Auguste Comte, French Philosopher

Auguste Comte (1798-1857) was a French philosopher, considered the founder of Positivism - a philosophical current that proposes a new social organization. He was the first to use the term sociology.

Isidore-Áuguste-Marie-François-Xavier Comte, known as Auguste Comte, was born in Montpellier, France, on January 19, 1798, where he made his first studies. Son of a Catholic family and monarchist, in 1814, aged 16, he joined the Polytechnic School of Paris, from which he was expelled two years later for leading a protest movement. He started collaborating with newspapers and giving private lessons.

Influence of Saint-Simon

Auguste Comte became a disciple of Caude-Henri de Rouvroy, Earl of Saint Simon, one of the French theorists of utopian socialism, who directed Comte to the study of the social sciences and gave him two basic ideas that guided his thinking. :

  1. that social phenomena, such as physical ones, also obey laws,
  2. that all scientific and philosophical knowledge must be aimed at the moral and political improvement of man.

In 1926, Comte opened a public course to expose his ideas. For 12 years he dedicated himself to the publication of the “Positive Philosophy Course” in six volumes.

Positivism

According to the philosophical system created by Comte, human knowledge goes through three stages:

  • Theological - in which phenomena are regarded as resulting from the action of a free will,
  • Metaphysical - in which phenomena are attributed to abstraction, called causes,
  • Positive - abandon previous explanations, replacing the first religious and metaphysical hypotheses and causes with scientific laws.

Social Physics or Sociology

Auguste Comte claimed that the various sciences had already reached positivity, but the system was still incomplete. He felt the need for a new discipline, which he called social physics or sociology, which would appear in a framework of sciences arranged in decreasing generality and increasing complexity: mathematics, astronomy, physics, chemistry, biology, and sociology. Later, he added another science, morality.

For Comte, sociology should use the same positive methods as previous sciences (observation, experimentation, and comparison), and a new method, historical affiliation. In this way, it would be possible to study and understand society, to reorganize it and reform it later.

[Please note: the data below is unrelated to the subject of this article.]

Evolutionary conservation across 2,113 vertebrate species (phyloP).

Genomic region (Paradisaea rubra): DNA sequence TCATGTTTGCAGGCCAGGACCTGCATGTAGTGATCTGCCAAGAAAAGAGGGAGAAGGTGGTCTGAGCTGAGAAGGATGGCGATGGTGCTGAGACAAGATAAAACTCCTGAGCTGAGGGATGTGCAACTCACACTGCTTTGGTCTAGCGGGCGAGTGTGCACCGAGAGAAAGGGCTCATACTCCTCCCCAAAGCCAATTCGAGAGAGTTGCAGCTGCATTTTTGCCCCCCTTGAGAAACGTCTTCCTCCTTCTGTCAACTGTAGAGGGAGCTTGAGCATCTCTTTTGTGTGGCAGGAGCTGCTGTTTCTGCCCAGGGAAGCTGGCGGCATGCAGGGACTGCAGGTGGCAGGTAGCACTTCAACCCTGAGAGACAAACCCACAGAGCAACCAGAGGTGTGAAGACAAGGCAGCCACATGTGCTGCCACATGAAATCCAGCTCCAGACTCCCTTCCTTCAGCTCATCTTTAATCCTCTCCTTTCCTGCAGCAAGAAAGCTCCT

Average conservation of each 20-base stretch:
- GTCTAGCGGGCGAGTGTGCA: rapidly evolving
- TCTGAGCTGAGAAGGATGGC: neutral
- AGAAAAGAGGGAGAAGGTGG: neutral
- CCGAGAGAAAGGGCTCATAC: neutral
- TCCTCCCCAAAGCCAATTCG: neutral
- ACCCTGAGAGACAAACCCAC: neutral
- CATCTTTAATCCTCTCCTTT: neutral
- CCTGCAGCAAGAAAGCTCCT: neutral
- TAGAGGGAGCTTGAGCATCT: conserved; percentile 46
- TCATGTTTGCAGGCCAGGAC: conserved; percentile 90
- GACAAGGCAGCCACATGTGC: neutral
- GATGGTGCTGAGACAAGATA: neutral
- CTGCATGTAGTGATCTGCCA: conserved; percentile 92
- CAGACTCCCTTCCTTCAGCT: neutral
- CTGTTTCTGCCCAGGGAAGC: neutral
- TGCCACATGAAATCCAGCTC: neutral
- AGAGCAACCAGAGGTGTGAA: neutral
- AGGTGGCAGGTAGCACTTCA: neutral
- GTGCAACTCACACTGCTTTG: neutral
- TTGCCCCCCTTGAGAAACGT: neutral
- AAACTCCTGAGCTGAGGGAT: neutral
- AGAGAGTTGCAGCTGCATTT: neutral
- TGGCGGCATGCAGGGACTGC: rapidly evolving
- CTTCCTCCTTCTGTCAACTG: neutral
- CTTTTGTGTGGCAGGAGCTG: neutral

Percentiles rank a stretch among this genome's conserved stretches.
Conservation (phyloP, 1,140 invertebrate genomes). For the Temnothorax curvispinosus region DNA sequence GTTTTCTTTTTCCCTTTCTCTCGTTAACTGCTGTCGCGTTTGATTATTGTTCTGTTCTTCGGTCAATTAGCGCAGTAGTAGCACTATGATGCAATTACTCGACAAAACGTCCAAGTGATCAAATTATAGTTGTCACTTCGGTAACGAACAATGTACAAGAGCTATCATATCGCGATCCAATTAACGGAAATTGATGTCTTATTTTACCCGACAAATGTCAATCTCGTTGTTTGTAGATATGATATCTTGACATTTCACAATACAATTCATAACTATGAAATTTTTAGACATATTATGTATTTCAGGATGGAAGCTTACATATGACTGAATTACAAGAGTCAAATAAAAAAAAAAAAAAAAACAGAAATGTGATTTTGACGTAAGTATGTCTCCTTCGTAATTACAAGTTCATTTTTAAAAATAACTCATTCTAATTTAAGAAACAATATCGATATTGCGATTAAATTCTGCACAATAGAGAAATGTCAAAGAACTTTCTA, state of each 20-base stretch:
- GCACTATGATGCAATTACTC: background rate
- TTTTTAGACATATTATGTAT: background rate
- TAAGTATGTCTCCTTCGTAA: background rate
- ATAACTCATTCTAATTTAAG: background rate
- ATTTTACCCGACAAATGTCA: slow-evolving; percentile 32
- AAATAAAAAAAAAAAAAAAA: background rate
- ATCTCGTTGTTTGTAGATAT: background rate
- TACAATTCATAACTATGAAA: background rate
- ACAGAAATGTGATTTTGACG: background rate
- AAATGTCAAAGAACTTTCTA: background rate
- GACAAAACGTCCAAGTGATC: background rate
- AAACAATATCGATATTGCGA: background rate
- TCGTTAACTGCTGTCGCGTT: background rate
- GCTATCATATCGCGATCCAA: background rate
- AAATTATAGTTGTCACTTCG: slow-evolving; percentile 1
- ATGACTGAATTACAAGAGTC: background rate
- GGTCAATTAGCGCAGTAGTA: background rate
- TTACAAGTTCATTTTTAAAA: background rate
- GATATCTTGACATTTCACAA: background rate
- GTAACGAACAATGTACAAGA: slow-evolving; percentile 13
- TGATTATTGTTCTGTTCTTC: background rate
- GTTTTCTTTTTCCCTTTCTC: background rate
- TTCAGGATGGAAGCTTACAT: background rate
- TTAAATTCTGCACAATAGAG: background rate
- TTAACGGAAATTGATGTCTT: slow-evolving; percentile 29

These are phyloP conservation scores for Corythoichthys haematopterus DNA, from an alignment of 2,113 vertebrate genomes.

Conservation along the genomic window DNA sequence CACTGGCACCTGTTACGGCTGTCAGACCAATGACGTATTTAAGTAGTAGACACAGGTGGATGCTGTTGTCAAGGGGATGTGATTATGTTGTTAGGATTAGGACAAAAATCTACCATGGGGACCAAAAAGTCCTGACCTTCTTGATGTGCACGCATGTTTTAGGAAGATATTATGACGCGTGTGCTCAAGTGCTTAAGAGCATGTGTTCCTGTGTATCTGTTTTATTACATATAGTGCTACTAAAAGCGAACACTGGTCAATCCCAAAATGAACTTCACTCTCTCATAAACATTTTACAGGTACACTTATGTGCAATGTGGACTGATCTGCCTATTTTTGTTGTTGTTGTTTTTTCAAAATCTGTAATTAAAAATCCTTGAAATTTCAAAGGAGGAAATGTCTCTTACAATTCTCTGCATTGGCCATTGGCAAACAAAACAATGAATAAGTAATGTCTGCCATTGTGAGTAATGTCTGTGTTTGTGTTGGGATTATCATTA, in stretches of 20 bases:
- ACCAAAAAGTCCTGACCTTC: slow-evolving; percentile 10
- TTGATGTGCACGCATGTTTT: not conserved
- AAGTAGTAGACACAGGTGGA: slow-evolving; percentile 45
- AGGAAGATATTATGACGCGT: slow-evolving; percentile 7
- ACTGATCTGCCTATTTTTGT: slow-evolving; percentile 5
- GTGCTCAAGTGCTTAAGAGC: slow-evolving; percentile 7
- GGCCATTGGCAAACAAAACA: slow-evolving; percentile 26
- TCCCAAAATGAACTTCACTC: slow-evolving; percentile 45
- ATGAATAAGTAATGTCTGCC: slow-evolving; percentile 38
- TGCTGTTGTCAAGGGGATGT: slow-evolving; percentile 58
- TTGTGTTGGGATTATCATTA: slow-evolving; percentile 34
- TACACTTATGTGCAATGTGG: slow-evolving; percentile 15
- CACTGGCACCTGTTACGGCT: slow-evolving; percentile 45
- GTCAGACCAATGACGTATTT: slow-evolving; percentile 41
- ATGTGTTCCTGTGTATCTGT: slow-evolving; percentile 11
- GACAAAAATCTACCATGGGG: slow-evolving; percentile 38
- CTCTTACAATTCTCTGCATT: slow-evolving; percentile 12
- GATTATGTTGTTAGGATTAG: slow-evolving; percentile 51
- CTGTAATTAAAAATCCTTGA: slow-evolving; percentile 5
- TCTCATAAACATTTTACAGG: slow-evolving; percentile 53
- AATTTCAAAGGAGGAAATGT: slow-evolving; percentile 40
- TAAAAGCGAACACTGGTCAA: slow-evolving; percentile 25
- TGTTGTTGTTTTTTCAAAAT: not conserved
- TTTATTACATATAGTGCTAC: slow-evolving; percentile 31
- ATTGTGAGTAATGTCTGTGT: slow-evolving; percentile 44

Religion of Humanity

From 1847, Comte devoted himself entirely to the establishment of the "Religion of Humanity", which had a strong following and influenced the thinking of theorists around the world. The philosopher was impregnated with mysticism, created a priesthood, sacraments and prayers, and proposed strict discipline for his adherents.

The desire to lay the foundations of Positivism led Comte to propagate his new religion, with public lectures, letters to politicians and intellectuals from around the world. At that time, he published: “Positive Policy System” (1851-1854) and “Positivist Catechism” (1852).

Comte's goal was well matched, winning fans in almost every country, especially in Brazil, Chile and Mexico. The inscription “Ordem e Progresso”, by the Brazilian flag, was based on Auguste Comte's motto that says: “Love as principle, order as base and progress as objective”.

Auguste Comte died in Paris, France, on September 5, 1857.

Works by Auguste Comte

Scientific Work Plan for Reorganizing Society, 1822
Booklets of Social Philosophy, 1816-1828
Positive Philosophy Course, 1830-1842
Discourse on the Positive Spirit, 1848
Discourse on the Positivism Ensemble, 1848
Positivist Catechism, 1852
Positive Policy System, 1851-1854
Appeal to the Conservatives, 1855
Subjective Synthesis, 1856